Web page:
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Avon Medical Centre - Stratford Doctors

Influenza and a Cold

Influenza or “flu”, is an unpleasant and occasionally severe illness.  People normally have a high fever that often comes on abruptly.  The fever is usually accompanied by shivering attacks, muscle aches, headaches, and a cough.  Some people vomit and can become bed ridden.

A cold is a mild complaint, and is a nuisance rather than a severe illness.  People often have a low grade or no fever, a runny nose and a mild headache from congested sinuses.  They do not experience muscle pains but do sometimes have a cough.

Both a cold and flu can last 7-10 days but normally people begin to feel better after the first two to three days.

There are no cures for either a cold or flu. There is however a great deal that you can do to help yourself feel more comfortable and prevent passing an infection on to others.

Rest  at home to allow your body to fight the infection, and prevent passing the infection on to others.
Drink Plenty of fluids. This will help prevent the lining of your nose and throat from drying out and restore any fluids lost.

Take Regular Paracetamol every 4 to 6 hours for up to 3 days. Check with the pharmacist that you can take paracetamol with any medication you are already taking.

Steam inhalations may help relieve nasal congestion, but avoid using boiling water.

A decongestant may help dry up a runny nose and relieve blocked sinuses.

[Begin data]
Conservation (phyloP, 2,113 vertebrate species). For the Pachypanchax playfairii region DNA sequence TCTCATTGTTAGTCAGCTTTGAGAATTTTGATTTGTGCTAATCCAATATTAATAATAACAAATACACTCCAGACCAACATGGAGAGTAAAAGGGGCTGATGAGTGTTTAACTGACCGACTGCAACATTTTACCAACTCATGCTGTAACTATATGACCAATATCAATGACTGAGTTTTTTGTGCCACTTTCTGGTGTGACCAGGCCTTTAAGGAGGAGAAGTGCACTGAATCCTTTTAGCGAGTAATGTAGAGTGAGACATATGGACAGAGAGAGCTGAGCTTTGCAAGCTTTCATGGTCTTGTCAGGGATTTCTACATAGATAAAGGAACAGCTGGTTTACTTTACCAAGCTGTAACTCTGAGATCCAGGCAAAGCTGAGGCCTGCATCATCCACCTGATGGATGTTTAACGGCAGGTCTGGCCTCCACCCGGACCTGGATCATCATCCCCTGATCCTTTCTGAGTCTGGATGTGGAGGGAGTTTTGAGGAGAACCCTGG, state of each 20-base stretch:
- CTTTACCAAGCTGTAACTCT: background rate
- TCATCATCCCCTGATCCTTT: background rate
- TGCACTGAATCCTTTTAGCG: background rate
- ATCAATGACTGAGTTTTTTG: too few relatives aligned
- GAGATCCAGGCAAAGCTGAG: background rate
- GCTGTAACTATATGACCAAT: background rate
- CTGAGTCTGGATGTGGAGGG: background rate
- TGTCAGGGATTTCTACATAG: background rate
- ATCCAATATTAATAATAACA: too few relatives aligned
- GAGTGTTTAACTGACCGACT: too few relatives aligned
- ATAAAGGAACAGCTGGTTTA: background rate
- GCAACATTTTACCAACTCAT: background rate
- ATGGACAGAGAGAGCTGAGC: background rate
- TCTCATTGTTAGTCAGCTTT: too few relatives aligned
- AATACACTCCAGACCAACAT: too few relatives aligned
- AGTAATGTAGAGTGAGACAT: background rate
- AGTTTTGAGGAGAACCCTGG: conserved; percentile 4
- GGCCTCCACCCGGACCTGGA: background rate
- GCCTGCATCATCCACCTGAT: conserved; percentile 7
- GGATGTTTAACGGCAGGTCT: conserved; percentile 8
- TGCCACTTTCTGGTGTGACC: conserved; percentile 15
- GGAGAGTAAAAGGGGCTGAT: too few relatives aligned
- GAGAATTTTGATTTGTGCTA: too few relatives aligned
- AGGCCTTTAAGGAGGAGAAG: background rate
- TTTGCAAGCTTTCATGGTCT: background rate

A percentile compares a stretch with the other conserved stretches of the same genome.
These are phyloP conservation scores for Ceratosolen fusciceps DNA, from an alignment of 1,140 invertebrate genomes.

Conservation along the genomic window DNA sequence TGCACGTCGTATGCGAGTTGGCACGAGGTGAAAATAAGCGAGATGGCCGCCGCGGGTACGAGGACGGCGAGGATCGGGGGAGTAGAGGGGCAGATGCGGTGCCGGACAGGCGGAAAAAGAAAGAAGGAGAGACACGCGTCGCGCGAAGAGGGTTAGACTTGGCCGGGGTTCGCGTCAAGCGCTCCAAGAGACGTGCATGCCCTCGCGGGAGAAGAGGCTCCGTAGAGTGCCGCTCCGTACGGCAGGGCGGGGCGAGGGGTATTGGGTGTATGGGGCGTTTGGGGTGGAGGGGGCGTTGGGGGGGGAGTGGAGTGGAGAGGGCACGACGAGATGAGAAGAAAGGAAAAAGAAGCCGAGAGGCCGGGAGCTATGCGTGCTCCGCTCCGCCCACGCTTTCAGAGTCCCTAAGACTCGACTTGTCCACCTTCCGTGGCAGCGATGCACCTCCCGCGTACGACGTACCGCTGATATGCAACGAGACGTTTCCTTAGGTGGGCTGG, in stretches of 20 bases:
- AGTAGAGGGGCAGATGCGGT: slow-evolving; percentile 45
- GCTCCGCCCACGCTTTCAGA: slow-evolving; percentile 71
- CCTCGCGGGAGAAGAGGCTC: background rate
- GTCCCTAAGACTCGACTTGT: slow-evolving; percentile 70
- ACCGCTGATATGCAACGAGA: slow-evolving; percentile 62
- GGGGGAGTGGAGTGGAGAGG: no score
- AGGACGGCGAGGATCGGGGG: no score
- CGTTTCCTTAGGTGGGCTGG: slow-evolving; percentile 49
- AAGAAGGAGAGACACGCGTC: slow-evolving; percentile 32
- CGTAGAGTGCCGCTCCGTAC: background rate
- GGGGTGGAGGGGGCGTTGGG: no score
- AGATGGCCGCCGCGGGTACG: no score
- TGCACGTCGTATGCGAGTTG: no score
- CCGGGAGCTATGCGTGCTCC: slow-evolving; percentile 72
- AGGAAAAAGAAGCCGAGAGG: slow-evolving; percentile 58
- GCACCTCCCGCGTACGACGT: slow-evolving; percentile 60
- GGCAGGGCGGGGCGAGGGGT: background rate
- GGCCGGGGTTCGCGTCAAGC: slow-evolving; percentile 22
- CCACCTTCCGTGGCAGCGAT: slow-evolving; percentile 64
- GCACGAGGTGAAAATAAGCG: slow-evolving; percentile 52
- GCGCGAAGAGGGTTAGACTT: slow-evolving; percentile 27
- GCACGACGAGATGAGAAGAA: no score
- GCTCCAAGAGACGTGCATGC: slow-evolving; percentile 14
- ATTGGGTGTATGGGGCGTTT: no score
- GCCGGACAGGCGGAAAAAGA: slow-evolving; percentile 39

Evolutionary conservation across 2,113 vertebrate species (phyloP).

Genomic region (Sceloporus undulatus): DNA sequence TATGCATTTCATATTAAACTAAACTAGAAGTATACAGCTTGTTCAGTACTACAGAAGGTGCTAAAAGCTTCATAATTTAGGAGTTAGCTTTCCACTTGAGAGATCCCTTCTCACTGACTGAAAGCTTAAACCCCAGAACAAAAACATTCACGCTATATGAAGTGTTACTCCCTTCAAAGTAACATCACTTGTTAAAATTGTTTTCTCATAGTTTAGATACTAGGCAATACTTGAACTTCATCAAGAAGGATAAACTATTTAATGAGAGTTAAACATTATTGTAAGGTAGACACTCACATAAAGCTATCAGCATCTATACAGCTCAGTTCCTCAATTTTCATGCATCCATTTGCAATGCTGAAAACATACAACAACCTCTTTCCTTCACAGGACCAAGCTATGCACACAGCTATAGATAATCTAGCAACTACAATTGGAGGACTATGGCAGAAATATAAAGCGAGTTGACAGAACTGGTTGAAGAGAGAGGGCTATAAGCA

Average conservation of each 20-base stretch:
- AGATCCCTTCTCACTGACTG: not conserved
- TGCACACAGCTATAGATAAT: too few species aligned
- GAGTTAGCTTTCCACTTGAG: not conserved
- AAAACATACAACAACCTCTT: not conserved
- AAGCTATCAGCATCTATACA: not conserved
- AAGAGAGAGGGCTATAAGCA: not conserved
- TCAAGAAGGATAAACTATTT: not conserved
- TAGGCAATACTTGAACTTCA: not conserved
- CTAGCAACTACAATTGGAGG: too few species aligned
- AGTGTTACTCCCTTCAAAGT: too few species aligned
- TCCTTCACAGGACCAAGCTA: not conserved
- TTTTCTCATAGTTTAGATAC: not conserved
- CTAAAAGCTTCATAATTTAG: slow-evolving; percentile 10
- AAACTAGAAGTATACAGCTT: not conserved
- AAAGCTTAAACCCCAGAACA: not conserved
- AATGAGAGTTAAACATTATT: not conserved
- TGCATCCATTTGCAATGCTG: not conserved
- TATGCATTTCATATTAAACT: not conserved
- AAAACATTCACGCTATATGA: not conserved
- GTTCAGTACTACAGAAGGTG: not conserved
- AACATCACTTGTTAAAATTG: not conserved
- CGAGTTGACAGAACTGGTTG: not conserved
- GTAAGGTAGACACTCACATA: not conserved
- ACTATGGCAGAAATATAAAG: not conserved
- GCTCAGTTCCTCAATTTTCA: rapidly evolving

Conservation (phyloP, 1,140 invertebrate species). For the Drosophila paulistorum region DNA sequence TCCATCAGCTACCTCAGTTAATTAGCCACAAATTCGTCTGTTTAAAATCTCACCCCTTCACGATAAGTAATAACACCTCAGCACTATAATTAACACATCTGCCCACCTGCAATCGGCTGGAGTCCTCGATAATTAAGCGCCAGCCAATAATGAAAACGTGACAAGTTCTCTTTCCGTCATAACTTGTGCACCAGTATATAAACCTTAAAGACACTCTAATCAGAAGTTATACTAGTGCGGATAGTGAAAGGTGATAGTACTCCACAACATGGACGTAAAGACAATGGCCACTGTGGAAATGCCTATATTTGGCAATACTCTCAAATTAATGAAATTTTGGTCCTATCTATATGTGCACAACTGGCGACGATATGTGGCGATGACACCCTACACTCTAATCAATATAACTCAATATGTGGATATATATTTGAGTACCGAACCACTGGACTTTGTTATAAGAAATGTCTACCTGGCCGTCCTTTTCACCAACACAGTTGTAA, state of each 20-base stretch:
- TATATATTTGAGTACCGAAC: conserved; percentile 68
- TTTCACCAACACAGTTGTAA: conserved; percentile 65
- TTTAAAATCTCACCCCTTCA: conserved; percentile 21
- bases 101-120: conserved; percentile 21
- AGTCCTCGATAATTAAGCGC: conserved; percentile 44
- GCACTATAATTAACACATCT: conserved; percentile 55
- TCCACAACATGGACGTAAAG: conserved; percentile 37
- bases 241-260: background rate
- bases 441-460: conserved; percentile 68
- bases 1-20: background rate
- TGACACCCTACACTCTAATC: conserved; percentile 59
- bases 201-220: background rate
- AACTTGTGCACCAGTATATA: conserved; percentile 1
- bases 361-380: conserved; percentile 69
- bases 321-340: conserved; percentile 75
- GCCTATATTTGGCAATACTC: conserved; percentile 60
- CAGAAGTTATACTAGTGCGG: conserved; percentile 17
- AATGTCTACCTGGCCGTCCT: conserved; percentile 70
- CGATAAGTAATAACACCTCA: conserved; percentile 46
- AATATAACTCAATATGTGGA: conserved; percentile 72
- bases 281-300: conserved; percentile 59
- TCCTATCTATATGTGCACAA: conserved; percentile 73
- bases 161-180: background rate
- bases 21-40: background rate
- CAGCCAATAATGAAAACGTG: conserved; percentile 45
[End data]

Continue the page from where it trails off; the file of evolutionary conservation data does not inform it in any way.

Lozenges and gargles may help relieve a sore throat.

Children under the age of 12 must not be given medication containing aspirin unless advised to by your doctor.

You must contact a Doctor immediately if you have any of the following symptoms:
• Severe headache or neck pain
• If light causes yours or your child’s eyes to be painful
• Children who have an unusual or high-pitched cry
• High fever above 38 degrees C
• Vomiting
• Skin rash
• Mottled or cold arms or legs
• Shortness of breath

Some groups of people are more at risk from the severe complications of flu.  These include the very young and frail, and people with chronic conditions such as: diabetes, asthma, heart disease, kidney disease and leukaemia.  These people should see their doctor sooner and ask the doctor or practice nurse if they can have a free flu vaccination.

Cold and flu viruses can not be killed by antibiotics. Often an antibiotic can cause more problems by causing nausea, a rash, thrush or rarely more serious side effects.  They may be needed for the complications of flu, and should be saved for if these happen.

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